To me, Google represents at this time the best technology for mega-scale centralized processing. At the other end of the spectrum of large scale design is the Open Croquet project: a design for supporting very large scale peer to peer collaborative environments. The Open Croquet white papers give a great overview to this system. Open Croquet (due to be re-released within a month) combines a scalable immersive working environment with 3D virtual reality (VR) technologies. Open Croquet is vaguely similar to Sun's 3D Looking Glass desktop in appearance, but is really something very different.

Open Croquet covers two of my interests: large scale architecture and VR. (I was a principle in the SAIC VR Systems Division, and was the lead on a VR project for Disney when I worked at Angel Studios). I think that Alan Kay is correct: in computer science, we are just beginning. The real fun is yet to be experienced!

Saturday, August 28, 2004

Outsourcing (Slashdot), and why we will hopefully not have food shortages in the U.S.

Lot's of interesting talk over on Slashdot today about the ACM Queue article on outsourcing. I read this article about a week ago and although I am a defender, in general of outsourcing and globalization (with reasonable care paid to laws, the environment, etc.), I thought that the article was largely bullshit - read it for yourself to form your own opinions.

During a hike and breakfast the other day a new friend Bob (a pharmacist) was talking/worrying about the effects of both outsourcing and, separately, the insane economic agenda of the republicans (just for your information, Reagan got lucky: the economy grew during his watch because of drastically cheaper oil: I believe that the supply side people are idiots). He was more than a little concerned in the U.S. that we are heading for large scale social unrest and possible food shortages. I am a little bit more optimistic - sure, the economy is going to crash sometime (right after the elections, in a year, who knows?...), but I think that Americans are resilient and will adapt to a lower standard of living.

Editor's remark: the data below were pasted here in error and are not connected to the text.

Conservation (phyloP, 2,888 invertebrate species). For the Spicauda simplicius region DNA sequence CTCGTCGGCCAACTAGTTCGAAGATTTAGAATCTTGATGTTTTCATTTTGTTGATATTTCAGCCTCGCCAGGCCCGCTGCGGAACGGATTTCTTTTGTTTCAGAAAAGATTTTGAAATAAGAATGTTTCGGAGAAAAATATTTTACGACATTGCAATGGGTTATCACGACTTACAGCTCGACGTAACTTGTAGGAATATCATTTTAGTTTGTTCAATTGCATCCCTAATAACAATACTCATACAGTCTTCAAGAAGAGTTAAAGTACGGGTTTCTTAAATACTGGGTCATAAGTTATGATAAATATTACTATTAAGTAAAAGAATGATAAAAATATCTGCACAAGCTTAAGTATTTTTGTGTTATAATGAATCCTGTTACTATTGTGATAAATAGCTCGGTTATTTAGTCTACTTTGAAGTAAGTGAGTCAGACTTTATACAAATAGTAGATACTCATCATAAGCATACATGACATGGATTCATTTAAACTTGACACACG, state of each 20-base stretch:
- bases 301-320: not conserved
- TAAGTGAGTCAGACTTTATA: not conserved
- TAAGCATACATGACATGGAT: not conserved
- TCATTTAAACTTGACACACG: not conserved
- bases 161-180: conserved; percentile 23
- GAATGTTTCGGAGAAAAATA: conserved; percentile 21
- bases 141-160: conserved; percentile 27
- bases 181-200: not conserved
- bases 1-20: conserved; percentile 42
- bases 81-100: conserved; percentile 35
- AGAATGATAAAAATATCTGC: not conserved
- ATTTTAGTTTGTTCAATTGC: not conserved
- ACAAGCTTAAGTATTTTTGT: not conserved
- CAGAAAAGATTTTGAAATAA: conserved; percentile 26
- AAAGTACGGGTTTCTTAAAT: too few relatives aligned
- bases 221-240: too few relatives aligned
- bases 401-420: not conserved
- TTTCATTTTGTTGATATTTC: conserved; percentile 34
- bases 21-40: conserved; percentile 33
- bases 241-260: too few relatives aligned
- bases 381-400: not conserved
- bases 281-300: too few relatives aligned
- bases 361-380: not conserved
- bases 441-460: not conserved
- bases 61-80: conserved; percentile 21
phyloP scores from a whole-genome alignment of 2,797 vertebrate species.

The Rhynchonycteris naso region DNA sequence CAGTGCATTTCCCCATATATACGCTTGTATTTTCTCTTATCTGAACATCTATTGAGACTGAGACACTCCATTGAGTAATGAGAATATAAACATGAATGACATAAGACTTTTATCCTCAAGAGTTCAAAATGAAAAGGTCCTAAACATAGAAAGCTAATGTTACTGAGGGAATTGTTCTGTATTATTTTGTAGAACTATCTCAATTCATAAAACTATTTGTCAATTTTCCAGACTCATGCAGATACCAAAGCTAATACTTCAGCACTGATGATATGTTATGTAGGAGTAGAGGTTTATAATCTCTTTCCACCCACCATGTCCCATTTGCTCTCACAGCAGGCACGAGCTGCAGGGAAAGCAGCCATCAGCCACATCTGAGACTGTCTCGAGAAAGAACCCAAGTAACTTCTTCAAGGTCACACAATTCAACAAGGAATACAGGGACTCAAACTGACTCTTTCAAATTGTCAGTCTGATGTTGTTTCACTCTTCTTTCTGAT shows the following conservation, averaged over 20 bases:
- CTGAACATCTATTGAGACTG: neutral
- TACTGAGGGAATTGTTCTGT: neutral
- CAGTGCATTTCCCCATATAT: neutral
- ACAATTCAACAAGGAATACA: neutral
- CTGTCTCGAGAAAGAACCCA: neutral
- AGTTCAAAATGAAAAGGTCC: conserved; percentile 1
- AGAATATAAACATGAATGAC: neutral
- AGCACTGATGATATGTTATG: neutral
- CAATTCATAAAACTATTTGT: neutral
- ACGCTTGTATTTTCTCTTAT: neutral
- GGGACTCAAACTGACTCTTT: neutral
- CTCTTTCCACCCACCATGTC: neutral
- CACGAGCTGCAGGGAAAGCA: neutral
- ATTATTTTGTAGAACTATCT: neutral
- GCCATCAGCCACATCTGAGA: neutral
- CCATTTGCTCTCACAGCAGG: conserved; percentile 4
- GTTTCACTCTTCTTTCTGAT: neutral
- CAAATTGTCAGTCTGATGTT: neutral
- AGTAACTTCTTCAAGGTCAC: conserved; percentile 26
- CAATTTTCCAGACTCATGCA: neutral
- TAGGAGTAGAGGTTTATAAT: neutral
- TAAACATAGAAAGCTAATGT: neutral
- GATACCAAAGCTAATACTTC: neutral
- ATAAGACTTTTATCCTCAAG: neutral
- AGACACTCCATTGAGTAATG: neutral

I was a little surprised that another friend of mine Mark (a real estate guy) during a hike this morning agreed about the possibility of social unrest, and food shortages. He pointed out that during just a few short months of gas shortages in the early 1980s, that people were going a little crazy, and that period was thankfully short - the situation is different now: there is global increase in demand (Asia, etc.) and future oil squeezes are not a probability but a certainty, and they will make the early 1980s look mild in comparison.

Still, I am optimistic: here in the U.S., we have so many material blessings, and what do people really need for happy lives? I would suggest that housing, food, family and friends does it. Assholes who drive around in SUVs with no passengers, etc. might have to switch to economy cars when oil supply needs to be diverted to food production, but who cares about these selfish people? I think that people with solid values will be fine.